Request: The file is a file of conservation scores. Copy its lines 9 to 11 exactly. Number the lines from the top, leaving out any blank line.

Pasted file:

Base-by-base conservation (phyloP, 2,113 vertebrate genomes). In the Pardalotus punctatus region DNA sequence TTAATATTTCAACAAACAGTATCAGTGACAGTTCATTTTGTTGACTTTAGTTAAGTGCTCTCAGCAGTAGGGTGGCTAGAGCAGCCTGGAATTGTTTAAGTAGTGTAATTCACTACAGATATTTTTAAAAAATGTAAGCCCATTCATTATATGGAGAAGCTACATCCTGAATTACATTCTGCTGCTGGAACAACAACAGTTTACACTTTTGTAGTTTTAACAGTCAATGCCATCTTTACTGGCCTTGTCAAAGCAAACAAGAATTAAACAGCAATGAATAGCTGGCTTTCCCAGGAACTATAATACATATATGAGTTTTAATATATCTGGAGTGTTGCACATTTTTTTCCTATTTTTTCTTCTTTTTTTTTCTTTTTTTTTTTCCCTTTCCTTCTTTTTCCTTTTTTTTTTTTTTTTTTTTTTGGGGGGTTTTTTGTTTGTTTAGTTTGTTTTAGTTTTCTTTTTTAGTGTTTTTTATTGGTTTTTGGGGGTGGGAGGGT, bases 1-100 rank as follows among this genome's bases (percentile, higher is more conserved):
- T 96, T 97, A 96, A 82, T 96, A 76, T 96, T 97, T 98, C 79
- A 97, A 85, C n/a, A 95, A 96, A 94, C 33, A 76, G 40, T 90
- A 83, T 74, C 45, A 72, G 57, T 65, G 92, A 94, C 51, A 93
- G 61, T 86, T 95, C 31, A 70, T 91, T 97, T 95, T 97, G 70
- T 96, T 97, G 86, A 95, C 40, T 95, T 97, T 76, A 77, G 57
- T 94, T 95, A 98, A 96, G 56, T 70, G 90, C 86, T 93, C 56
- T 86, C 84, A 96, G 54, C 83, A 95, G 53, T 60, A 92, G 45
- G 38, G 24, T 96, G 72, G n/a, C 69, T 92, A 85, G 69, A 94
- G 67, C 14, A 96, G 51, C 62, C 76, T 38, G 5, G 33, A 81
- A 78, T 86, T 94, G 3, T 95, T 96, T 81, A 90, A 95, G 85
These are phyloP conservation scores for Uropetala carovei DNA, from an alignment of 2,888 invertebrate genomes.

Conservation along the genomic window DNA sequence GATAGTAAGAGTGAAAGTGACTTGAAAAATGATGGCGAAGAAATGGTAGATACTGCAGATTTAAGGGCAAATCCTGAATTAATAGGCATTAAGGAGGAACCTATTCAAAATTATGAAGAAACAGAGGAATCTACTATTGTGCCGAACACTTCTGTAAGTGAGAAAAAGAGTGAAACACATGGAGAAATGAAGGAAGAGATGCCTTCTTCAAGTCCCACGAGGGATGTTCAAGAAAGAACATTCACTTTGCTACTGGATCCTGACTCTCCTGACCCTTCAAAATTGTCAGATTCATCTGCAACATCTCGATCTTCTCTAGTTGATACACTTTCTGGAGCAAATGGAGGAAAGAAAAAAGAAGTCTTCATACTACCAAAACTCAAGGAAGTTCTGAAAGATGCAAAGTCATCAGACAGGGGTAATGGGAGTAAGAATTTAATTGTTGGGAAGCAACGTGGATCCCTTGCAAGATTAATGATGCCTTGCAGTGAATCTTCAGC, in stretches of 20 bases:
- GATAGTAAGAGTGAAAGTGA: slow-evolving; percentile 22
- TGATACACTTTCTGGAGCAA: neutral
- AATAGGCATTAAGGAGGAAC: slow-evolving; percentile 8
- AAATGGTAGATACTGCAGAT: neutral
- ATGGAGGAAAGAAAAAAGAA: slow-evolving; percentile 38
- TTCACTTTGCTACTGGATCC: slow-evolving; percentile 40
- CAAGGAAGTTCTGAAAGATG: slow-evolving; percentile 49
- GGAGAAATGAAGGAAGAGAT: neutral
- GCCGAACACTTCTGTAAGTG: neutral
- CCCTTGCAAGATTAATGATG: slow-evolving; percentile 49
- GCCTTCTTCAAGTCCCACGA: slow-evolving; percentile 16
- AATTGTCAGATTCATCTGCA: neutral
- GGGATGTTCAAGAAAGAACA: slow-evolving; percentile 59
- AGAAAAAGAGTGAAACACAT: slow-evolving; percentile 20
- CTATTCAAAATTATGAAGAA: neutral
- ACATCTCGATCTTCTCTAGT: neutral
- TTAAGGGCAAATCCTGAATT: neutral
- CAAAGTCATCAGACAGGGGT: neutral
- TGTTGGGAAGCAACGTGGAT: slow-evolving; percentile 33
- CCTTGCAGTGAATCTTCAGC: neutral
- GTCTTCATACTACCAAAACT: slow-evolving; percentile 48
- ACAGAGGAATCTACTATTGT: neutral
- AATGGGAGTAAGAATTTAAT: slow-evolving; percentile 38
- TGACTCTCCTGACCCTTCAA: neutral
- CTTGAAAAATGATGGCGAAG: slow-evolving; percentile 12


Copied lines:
- G 38, G 24, T 96, G 72, G n/a, C 69, T 92, A 85, G 69, A 94
- G 67, C 14, A 96, G 51, C 62, C 76, T 38, G 5, G 33, A 81
- A 78, T 86, T 94, G 3, T 95, T 96, T 81, A 90, A 95, G 85